|Publication number||US6314663 B1|
|Application number||US 09/546,425|
|Publication date||Nov 13, 2001|
|Filing date||Apr 10, 2000|
|Priority date||Apr 10, 2000|
|Publication number||09546425, 546425, US 6314663 B1, US 6314663B1, US-B1-6314663, US6314663 B1, US6314663B1|
|Original Assignee||Frank Saldana|
|Export Citation||BiBTeX, EndNote, RefMan|
|Patent Citations (15), Referenced by (12), Classifications (8), Legal Events (3)|
|External Links: USPTO, USPTO Assignment, Espacenet|
1. Field of the Invention
This invention generally relates to the field of footwear and more particularly to athletic footwear. Specifically, the present invention relates to athletic footwear which incorporate at least one cushioning bladder for adjusting the comfort and fit of the shoe, and auxiliary apparatus which augments the effectiveness of said bladder.
2. Description of the Prior Art
A typical athletic shoe includes an outsole, a midsole overlying the outsole, and an upper secured to the midsole. The midsole is generally made of a resilient foam material, such as ethylene vinyl acetate (EVA) or polyurethane (PU), which provides at least some cushioning and support to the athlete's foot. Some midsoles have recesses formed therein for containing resilient pads or fluid filled bladders. Fluid filled bladders are frequently positioned in the heel areas of shoe soles since, in a normal walking or running gait, the heel area of the foot usually strikes the ground first at each footfall. However, fluid filled bladders or cushioning pads may be positioned in other areas of the shoe and shoe sole that accept significant external forces during use.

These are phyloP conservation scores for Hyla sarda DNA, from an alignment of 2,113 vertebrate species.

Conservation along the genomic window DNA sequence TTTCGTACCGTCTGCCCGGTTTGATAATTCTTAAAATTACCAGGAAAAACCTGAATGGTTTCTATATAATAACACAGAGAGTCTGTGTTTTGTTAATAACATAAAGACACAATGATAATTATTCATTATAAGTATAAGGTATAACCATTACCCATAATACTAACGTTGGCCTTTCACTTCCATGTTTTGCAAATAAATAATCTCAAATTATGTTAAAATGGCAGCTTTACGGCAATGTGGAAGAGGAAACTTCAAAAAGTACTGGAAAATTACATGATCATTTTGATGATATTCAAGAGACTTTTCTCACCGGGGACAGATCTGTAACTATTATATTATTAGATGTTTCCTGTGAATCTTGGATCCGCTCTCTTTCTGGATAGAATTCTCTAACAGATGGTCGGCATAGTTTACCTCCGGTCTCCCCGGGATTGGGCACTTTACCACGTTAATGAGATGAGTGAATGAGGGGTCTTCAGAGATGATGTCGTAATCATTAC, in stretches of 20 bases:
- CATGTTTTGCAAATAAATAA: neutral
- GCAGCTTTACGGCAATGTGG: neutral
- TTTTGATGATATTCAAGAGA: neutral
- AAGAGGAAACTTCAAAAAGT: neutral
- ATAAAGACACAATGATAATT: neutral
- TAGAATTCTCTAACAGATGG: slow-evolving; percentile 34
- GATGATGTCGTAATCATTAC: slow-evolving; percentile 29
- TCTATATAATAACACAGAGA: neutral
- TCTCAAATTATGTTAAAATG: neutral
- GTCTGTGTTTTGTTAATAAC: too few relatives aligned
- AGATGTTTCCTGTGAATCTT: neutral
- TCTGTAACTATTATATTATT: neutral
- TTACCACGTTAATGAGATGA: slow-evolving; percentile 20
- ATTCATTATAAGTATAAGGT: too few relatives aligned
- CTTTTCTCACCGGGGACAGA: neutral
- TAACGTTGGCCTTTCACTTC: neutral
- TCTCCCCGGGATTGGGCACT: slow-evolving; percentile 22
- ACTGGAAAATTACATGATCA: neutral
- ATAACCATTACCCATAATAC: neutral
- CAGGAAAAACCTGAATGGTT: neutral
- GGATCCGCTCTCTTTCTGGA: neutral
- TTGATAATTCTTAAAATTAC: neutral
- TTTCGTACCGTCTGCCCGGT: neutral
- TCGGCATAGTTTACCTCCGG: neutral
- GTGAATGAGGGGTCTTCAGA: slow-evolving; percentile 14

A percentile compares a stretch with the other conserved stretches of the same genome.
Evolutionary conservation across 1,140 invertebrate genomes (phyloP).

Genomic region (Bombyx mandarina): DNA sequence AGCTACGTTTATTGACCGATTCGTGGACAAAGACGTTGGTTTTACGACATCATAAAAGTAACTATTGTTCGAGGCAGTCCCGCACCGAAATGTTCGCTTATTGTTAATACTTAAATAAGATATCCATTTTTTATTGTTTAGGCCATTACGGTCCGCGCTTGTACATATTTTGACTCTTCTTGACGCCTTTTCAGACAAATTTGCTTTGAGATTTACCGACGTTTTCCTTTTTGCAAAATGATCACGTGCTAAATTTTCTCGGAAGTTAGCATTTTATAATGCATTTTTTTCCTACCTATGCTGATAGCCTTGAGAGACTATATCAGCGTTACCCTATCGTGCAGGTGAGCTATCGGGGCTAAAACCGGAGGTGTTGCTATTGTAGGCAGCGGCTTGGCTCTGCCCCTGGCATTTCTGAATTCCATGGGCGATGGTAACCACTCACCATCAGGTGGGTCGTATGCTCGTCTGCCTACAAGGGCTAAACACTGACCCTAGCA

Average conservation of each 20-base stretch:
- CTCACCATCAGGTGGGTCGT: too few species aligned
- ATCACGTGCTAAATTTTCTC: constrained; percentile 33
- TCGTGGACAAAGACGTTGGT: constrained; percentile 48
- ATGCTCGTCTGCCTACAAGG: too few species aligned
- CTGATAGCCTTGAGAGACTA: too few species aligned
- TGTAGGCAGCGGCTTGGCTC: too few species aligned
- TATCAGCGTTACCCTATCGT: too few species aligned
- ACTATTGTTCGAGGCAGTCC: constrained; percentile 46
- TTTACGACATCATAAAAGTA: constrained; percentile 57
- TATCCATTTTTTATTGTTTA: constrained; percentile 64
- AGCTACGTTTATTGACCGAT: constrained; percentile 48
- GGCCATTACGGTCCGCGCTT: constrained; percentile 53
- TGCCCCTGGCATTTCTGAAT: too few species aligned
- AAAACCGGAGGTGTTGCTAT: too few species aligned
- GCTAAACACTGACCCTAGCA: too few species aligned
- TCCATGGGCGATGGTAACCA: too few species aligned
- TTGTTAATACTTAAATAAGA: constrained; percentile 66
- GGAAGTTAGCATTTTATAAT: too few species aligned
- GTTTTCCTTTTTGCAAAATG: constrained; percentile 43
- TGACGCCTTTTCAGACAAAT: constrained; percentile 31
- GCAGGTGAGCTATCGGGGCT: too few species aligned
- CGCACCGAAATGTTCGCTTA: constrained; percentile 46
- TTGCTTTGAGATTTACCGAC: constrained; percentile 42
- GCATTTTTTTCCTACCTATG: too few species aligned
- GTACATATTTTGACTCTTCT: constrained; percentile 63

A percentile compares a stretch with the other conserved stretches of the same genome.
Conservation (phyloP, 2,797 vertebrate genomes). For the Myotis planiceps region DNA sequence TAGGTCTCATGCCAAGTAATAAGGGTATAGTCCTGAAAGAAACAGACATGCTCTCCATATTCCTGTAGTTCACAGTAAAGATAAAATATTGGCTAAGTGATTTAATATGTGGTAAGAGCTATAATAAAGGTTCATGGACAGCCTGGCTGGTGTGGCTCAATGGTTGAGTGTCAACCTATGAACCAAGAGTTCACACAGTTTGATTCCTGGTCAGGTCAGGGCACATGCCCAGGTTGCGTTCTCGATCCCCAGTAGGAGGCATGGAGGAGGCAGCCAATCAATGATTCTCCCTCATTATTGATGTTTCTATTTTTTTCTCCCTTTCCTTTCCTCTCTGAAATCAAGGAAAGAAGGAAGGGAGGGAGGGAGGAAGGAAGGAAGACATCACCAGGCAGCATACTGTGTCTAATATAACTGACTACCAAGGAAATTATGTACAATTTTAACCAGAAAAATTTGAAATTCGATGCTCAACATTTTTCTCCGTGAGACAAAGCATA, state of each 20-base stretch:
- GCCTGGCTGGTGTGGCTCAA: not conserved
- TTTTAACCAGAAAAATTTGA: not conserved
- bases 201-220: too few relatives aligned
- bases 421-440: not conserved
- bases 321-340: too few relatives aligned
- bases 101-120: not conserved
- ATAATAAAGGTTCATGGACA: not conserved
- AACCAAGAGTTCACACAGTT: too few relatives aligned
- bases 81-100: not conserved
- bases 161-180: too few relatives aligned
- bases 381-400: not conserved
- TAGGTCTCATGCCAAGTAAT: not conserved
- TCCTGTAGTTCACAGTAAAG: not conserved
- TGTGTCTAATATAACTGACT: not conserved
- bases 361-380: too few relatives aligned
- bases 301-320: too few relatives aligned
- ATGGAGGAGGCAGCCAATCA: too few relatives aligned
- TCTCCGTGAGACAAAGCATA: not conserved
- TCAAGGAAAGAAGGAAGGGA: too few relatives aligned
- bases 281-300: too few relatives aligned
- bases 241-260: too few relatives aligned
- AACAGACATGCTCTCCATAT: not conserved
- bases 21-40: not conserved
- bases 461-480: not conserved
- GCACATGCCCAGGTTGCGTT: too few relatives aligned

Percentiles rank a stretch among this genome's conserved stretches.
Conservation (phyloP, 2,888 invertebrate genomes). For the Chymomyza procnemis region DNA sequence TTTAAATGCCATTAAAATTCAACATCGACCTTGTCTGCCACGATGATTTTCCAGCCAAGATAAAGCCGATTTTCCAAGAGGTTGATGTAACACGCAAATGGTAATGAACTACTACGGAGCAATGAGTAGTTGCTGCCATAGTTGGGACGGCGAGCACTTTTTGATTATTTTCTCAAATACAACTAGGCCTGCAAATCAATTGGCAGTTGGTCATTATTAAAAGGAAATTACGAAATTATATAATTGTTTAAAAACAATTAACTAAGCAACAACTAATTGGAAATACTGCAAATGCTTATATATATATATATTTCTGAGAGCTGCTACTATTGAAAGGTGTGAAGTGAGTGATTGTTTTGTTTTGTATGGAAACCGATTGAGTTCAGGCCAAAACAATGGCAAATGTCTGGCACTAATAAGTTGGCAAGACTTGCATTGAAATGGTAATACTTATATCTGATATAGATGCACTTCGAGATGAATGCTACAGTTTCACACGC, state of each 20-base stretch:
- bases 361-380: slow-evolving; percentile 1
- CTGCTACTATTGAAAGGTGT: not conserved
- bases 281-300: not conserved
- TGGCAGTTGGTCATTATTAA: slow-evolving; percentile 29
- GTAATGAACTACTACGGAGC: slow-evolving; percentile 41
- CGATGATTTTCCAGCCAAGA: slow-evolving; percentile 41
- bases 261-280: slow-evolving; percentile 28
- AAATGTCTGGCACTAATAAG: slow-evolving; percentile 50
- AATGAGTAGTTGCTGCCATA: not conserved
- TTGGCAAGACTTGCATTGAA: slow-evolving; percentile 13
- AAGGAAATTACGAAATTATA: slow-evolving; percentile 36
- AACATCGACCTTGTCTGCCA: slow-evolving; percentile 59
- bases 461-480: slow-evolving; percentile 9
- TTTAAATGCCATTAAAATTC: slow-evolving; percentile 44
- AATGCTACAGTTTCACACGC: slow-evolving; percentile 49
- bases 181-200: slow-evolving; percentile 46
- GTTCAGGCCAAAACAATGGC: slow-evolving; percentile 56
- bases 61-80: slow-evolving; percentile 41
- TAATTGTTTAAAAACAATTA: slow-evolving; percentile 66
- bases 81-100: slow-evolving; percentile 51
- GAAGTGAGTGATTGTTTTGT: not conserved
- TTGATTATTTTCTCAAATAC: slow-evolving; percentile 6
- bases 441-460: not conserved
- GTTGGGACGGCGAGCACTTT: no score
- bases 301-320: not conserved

Many prior art fluid filled bladders have been filled with a gas, such as air, while others have been filled with liquids or viscous gels. Air filled bladders provide good shock absorption of relatively light external loads through compression of the air. As the air compresses, the resistance of the bladder increases. However, one disadvantage of prior art air filled bladders is that they fail to provide adequate shock absorption in response to extreme external forces. Under extreme loads, the walls of air filled bladders have a tendency to “bottom out” against one another. Thus, there is a need for a cushioning system that provides good shock absorption in response to light external loads, and which is capable of accepting extreme loads with minimal propensity toward “bottoming out.”
Another disadvantage of prior art air filled bladders is that they have a tendency to lose air. The typical plastic bladder allows some permeation of air. When a higher air pressure exists on the inside of the bladder, which is usually the case during normal loading of the shoe sole, the air contained within the bladder tends to leak through the bladder walls over time.